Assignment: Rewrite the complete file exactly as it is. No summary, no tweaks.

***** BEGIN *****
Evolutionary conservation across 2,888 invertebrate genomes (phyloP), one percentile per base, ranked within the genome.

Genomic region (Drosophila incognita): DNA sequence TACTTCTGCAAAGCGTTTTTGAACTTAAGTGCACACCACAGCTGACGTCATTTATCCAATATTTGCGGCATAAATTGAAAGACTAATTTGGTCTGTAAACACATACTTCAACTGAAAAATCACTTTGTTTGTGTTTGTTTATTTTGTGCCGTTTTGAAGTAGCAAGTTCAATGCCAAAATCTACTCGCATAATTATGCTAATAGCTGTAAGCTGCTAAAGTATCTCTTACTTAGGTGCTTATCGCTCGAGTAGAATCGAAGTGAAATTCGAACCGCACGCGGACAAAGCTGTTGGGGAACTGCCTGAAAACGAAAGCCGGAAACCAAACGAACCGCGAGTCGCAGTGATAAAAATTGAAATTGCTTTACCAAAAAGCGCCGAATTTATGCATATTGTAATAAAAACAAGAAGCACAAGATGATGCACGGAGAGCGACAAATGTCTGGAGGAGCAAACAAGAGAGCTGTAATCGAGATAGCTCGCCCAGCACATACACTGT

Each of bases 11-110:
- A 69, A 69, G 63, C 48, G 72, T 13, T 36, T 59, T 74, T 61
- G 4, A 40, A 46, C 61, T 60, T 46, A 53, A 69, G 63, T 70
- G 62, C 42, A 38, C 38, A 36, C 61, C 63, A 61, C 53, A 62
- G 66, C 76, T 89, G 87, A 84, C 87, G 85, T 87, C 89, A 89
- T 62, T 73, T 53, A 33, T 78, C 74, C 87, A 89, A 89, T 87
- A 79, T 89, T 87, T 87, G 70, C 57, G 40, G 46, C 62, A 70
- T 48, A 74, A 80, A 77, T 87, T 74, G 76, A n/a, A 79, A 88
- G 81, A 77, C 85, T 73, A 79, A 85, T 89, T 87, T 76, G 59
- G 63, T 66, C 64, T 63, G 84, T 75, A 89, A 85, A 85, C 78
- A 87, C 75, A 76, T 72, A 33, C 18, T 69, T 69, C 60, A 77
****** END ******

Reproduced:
Evolutionary conservation across 2,888 invertebrate genomes (phyloP), one percentile per base, ranked within the genome.

Genomic region (Drosophila incognita): DNA sequence TACTTCTGCAAAGCGTTTTTGAACTTAAGTGCACACCACAGCTGACGTCATTTATCCAATATTTGCGGCATAAATTGAAAGACTAATTTGGTCTGTAAACACATACTTCAACTGAAAAATCACTTTGTTTGTGTTTGTTTATTTTGTGCCGTTTTGAAGTAGCAAGTTCAATGCCAAAATCTACTCGCATAATTATGCTAATAGCTGTAAGCTGCTAAAGTATCTCTTACTTAGGTGCTTATCGCTCGAGTAGAATCGAAGTGAAATTCGAACCGCACGCGGACAAAGCTGTTGGGGAACTGCCTGAAAACGAAAGCCGGAAACCAAACGAACCGCGAGTCGCAGTGATAAAAATTGAAATTGCTTTACCAAAAAGCGCCGAATTTATGCATATTGTAATAAAAACAAGAAGCACAAGATGATGCACGGAGAGCGACAAATGTCTGGAGGAGCAAACAAGAGAGCTGTAATCGAGATAGCTCGCCCAGCACATACACTGT

Each of bases 11-110:
- A 69, A 69, G 63, C 48, G 72, T 13, T 36, T 59, T 74, T 61
- G 4, A 40, A 46, C 61, T 60, T 46, A 53, A 69, G 63, T 70
- G 62, C 42, A 38, C 38, A 36, C 61, C 63, A 61, C 53, A 62
- G 66, C 76, T 89, G 87, A 84, C 87, G 85, T 87, C 89, A 89
- T 62, T 73, T 53, A 33, T 78, C 74, C 87, A 89, A 89, T 87
- A 79, T 89, T 87, T 87, G 70, C 57, G 40, G 46, C 62, A 70
- T 48, A 74, A 80, A 77, T 87, T 74, G 76, A n/a, A 79, A 88
- G 81, A 77, C 85, T 73, A 79, A 85, T 89, T 87, T 76, G 59
- G 63, T 66, C 64, T 63, G 84, T 75, A 89, A 85, A 85, C 78
- A 87, C 75, A 76, T 72, A 33, C 18, T 69, T 69, C 60, A 77